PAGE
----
BERLIN — Thousands of largely mask-less demonstrators marched through central Berlin on Saturday chanting “We are free people” to the beat of Queen’s “We Will Rock You” in a coronavirus restrictions protest that was also riddled with virus-related conspiracy theories.

The demonstration took place despite recent warnings from German health officials about a new rise in infections.

Billed as a “Freedom Day,” the protest drew around 15,000 people, according to police figures cited by German media. The demonstration was organized by Querdenken 771, a group based in the western city of Stuttgart that emerged from weekly anti-lockdown demonstrations earlier in the pandemic. Members sometimes wear tinfoil hats or necklaces in what they say is a dig at being written off as conspiracy theorists.

Those present on Saturday included a hodgepodge of science skeptics, libertarians, Germany’s far-right and constitutional loyalists, Reuters reported.

Demonstrations against coronavirus measures have taken place from London to Michigan, but the gathering in Berlin was one of the largest yet. Police used loudspeakers to urge the largely mask-less crowd to observe social distancing rules.

Querdenken 771 demonstrators in the past have railed over conspiracies of forced vaccinations, microchipping and other false claims around covid-19 that involve Bill Gates and pharmaceutical companies.

The slogans on display Saturday spanned a range of grievances and allegations.

“Do think! Don’t wear a mask!” some chanted alongside placards reading “Corona, false alarm” and “we are being forced to wear a muzzle,” local media reported. Others shouted, “We’re here and we’re loud, because we are being robbed of our freedom,” or held up signs saying, “natural defense instead of vaccination.”

Journalists wearing masks were confronted with chants of “masks away!” by the crowd, according to Der Tagesspiegel newspaper.

Health-care experts say face mask wearing and social distancing is crucial to curb the spread of the virus causing covid-19. They argue the temporary restriction on daily life is justified because of the gravity of the public health crisis. In Germany, people must wear a face covering in shops and supermarkets.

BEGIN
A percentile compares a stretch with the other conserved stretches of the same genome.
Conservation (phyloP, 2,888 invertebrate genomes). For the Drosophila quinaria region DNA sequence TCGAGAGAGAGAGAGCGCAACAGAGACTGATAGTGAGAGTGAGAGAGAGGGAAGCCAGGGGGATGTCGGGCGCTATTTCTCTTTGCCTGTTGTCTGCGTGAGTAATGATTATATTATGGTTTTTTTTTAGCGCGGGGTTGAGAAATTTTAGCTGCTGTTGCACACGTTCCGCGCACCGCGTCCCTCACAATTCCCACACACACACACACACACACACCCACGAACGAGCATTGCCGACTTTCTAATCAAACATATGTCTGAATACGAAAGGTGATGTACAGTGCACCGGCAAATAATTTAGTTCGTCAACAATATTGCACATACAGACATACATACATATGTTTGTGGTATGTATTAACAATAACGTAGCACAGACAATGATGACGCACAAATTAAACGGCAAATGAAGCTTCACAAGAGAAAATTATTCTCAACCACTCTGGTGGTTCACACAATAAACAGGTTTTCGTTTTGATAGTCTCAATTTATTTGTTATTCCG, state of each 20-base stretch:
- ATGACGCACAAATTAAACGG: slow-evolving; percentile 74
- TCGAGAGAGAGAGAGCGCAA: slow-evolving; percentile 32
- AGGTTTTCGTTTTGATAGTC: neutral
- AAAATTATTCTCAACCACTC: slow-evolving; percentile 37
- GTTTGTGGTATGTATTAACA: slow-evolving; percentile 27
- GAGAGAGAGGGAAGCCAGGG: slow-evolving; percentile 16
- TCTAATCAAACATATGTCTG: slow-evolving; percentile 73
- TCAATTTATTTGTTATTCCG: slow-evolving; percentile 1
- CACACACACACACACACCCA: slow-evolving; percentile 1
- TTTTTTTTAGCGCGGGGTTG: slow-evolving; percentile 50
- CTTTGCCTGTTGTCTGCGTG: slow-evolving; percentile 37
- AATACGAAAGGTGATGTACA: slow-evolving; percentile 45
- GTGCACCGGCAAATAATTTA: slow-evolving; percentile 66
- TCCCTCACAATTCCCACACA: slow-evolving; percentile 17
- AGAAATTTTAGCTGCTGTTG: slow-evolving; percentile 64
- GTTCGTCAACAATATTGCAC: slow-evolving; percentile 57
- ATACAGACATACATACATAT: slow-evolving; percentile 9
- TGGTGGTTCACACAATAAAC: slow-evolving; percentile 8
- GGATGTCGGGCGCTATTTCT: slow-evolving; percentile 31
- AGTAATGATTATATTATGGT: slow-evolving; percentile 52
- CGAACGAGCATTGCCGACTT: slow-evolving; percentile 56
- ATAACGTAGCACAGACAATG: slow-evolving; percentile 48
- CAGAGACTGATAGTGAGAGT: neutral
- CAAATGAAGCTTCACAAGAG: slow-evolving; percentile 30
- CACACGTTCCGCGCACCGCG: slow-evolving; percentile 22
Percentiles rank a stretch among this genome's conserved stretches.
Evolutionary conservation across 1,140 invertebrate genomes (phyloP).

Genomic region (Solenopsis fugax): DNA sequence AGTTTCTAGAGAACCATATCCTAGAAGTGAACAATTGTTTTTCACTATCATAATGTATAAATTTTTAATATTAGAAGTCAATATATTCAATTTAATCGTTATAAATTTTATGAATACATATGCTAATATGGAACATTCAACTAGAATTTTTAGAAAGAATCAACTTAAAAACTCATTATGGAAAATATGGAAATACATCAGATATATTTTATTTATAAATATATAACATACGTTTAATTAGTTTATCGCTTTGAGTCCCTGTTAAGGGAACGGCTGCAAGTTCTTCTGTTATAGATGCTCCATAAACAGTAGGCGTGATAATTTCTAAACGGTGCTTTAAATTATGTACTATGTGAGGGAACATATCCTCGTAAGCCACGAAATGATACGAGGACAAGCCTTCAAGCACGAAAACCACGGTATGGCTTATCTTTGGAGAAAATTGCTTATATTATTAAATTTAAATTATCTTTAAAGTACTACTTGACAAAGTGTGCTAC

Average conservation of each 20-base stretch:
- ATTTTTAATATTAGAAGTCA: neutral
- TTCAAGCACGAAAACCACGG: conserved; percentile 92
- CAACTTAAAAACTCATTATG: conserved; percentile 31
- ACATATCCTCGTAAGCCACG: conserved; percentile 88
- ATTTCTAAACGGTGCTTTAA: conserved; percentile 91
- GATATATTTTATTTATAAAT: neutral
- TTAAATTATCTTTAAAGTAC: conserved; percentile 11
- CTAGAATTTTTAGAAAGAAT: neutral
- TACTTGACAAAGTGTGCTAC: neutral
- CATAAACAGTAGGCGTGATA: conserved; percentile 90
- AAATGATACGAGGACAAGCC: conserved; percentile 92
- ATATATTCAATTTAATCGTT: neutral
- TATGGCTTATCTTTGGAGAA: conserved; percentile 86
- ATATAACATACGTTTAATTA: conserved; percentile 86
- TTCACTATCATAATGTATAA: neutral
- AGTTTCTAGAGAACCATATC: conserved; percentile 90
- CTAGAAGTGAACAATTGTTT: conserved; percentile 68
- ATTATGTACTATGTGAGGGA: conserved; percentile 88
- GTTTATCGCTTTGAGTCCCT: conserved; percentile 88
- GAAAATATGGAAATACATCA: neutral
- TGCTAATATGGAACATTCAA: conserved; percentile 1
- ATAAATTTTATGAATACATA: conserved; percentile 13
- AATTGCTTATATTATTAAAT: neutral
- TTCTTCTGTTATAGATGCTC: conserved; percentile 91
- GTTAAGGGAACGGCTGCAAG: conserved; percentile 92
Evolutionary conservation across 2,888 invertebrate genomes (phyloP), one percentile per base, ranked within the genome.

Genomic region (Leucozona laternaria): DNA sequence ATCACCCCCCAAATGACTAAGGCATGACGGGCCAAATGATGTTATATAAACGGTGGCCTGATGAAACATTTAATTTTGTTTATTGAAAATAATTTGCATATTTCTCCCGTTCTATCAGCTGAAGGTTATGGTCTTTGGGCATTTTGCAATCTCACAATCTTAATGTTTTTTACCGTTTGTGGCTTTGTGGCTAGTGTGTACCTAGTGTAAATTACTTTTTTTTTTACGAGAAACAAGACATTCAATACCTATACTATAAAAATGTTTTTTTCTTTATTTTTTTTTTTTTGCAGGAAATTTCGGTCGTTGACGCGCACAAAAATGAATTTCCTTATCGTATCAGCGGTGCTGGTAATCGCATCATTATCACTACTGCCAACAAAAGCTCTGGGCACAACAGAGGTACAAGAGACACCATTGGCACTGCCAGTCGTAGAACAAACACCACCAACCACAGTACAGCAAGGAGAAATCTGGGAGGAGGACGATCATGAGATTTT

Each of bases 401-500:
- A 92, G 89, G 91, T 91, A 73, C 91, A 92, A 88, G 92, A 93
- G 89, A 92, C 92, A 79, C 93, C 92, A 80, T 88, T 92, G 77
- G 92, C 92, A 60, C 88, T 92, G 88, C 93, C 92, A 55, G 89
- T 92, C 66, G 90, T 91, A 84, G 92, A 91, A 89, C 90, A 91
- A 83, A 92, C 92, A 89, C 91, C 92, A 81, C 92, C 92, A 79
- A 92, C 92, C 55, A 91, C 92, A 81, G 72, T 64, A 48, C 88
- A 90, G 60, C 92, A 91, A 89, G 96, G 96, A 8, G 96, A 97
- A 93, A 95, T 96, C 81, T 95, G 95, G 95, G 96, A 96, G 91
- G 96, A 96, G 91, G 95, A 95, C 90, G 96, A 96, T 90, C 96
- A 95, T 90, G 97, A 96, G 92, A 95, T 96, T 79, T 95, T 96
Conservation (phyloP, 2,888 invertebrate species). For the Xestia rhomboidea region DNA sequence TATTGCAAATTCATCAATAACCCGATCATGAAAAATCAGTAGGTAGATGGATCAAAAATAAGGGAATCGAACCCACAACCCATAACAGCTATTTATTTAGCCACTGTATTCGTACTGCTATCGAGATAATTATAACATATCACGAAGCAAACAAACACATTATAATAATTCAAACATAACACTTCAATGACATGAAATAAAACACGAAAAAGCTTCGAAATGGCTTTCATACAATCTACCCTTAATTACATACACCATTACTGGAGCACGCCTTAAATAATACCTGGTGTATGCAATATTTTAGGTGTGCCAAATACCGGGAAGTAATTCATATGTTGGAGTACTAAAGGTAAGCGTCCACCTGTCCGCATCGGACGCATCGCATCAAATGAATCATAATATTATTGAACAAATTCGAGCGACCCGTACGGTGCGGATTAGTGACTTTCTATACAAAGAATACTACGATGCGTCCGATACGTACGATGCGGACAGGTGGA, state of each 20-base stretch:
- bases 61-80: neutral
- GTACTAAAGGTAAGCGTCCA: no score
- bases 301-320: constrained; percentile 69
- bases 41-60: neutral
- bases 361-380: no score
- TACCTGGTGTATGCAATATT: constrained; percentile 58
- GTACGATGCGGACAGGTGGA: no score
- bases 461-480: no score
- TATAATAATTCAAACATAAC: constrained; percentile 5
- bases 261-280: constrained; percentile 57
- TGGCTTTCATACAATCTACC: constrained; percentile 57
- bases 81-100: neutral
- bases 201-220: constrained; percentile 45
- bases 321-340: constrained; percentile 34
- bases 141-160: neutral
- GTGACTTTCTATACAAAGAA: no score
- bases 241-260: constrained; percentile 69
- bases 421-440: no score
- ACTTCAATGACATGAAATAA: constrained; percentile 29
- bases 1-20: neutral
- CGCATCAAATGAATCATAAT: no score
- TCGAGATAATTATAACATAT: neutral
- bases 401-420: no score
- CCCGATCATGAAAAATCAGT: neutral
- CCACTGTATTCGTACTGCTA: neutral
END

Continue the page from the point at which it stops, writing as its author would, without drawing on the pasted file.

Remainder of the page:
Germany had one of the most active protest movements against coronavirus measures in the early day’s of the pandemic, despite having comparatively less restrictions than many other countries in Europe. Protests drew an eclectic mix of conspiracy theorists, the far-right, the far-left and others who said they were concerned about the impact on the economy or curbs on their fundamental rights.

In recent months, however, the numbers at weekly demonstrations have waned.

Andreas Geisel, the Berlin state interior minister, told RBB Radio on Friday that neo-Nazi organizations had called on their members to join the protests. He said it was not an “act of freedom” to endanger one’s own health and that of others in the midst of a pandemic.

“We can no longer afford this dangerous nonsense,” tweeted Jan Redmann a parliamentarian with Germany Chancellor Angela Merkel’s Christian Democrats party.

Germany reported another 870 positive coronavirus cases on Friday. The number of new infections remains far below hotspots like the United States, as well as the more than 6,000 a day Germany saw earlier in the pandemic. The country went into lockdown in March and began to gradually lift measures by region in late May.

But German health officials have said that the “diffuse” nature of the current rise in numbers is concerning.

Since the country began reopening, previous spikes in infections were largely confined to clusters at locations like slaughterhouses and nursing homes, which authorities could work quickly to contain. However, citizens are now being infected at a wide range of events across the country.

“The latest developments of covid-19 cases are a source of great concern,” Lothar Wieler, the president of Germany’s Robert Koch Institute for Health Surveillance, said earlier this week, Euronews reported.